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Travelling with the Machatunim*

AKA weekends away with Judy and Ray

Lenore and I hit the jackpot 41 years ago with our new son-in-law, Moti. Little did we know that his parents, Judy and Ray, would become our dear and close friends. We were living in Pomona, NY, a suburb of New York City, and they were living in Wyncote, Pennsylvania, a suburb of Philadelphia.

Our first outing together was a day touring the art museums in downtown Philadelphia. Then a short drive away in Merion, Pennsylvania we had a guided tour of the Barnes Museum. Dr. Barnes was an early collector of Picasso, Renoir, Cezanne, Matisse, Van Gogh, and Modigliani, to name a few. The Barnes has since moved to its current location in downtown Philadelphia. It is a must see.

Subsequent visits were to New York City, Washington D.C., Hershey, Pennsylvania, Boston, and Portland, Maine. We did each one on a weekend drive by car. So we decided to call these adventures our "Weekends Away". In some instances where I had a radio station client, they would treat us to hotel reservations or join us for lunch. Always a nice touch.

In the early 1980s we decided to venture further from home to cities no more than a two-hour flight away. First was Pittsburgh, PA. We stayed at the Sheraton Station Square which is located on a tiny island in the Monongahela River close to where the Mo joins the Allegheny and Ohio Rivers. Thus the name of the adjacent Three Rivers Stadium, home of the Pittsburgh Pirates baseball team and the Steelers football team. On our itinerary was a stop at the University of Pittsburgh and its famous Tower of Learning. Other stops were the Jewish neighborhood of Squirrel Hill, and the last visit was to the nearby home of Fallingwater in the Allegheny Mountains, built by Frank Lloyd Wright for Edgar Kaufman. The Kaufmans owned a successful downtown department store. Edgar was a member of the tribe once upon a time but opted out. Our last night the four of us had dinner at The Mount with a breathtaking view of the three rivers and the surrounding area. Pittsburgh is also known as the "City of Bridges"... lots of bridges.

So where to next? Chicago. A good choice! In addition to the usual museums, we did an architectural walking tour of the business district. One building had a free standing Alexander Calder mobile in the entryway. There was a string of banners along Michigan Avenue displaying the artwork of Yaacov Agam. That evening we stayed at the Ambassador West, courtesy of one of my radio station clients. The following day we kept up the pace with brunch at Ciel Bleu atop the Mayfair Regent overlooking the lake and Lake Shore Drive. More museums. Then the John Hancock Center and lunch at the top of the building at the 95. Another spectacular view. We dined that evening at The Pump Room at Ambassador East. First class. Some of the names of the hotels and restaurants have changed over the years so do not use this information as a guide.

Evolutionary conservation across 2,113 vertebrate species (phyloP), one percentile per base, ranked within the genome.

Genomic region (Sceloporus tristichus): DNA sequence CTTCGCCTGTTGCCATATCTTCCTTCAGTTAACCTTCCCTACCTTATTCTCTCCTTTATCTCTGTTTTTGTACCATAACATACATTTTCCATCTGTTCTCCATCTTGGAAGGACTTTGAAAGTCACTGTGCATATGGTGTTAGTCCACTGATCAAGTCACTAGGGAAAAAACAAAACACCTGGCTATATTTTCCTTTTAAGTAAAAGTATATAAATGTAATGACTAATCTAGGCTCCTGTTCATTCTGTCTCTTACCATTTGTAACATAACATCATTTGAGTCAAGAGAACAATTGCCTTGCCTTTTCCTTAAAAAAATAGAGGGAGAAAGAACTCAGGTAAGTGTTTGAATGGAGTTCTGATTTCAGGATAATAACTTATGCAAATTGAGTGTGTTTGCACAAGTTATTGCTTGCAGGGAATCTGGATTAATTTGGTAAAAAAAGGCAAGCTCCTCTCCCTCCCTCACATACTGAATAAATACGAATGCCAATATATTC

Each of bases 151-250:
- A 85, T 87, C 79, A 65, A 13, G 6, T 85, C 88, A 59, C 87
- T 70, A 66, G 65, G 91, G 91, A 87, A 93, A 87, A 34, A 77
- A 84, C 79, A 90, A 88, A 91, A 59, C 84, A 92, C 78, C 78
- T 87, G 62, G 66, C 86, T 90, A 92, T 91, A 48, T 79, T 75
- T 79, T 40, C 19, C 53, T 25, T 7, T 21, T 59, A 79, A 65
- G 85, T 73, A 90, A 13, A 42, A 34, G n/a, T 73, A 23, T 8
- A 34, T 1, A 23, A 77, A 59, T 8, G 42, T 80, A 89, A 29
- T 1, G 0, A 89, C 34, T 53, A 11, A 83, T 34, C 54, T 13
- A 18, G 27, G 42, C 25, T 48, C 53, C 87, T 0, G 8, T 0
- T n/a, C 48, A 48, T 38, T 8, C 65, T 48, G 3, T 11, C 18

We kept on moving west, this time to Seattle, but for a week. Judy took notes and wrote up each trip. And at 5pm each day Ray would have us take a was Happy Hour, time for cocktails. Ah, the good life.

This trip kept Judy very busy. One of the highlights was the Pike Place Market, which we visited and kept on going back to a number of times. It is where the original Starbucks coffee is located. The Fish Market is a big tourist attraction watching the guys behind the counter tossing a whole salmon from one end to the other to be weighed and wrapped. They sell all kinds of fresh fish plus all kinds of smoked salmon in gift packages which they will mail to wherever you desire. There are a variety of ethnic restaurants, locally handcrafted jewelry stands, T-shirt stands, clothing, fast food, etc. The market is always mobbed. Nearby is the original Nordstroms Department Store, a classic. We kept on walking to Pioneer Square and Underground Seattle. The current city is built over the original Seattle. And we kept on walking until we reached the Seattle Art Museum. What a gem. Their collection of Native American and Canadian Totem Poles is fascinating. Just beyond the downtown is the Seattle Space Needle. We rode up to the top and round and round we went. What a view.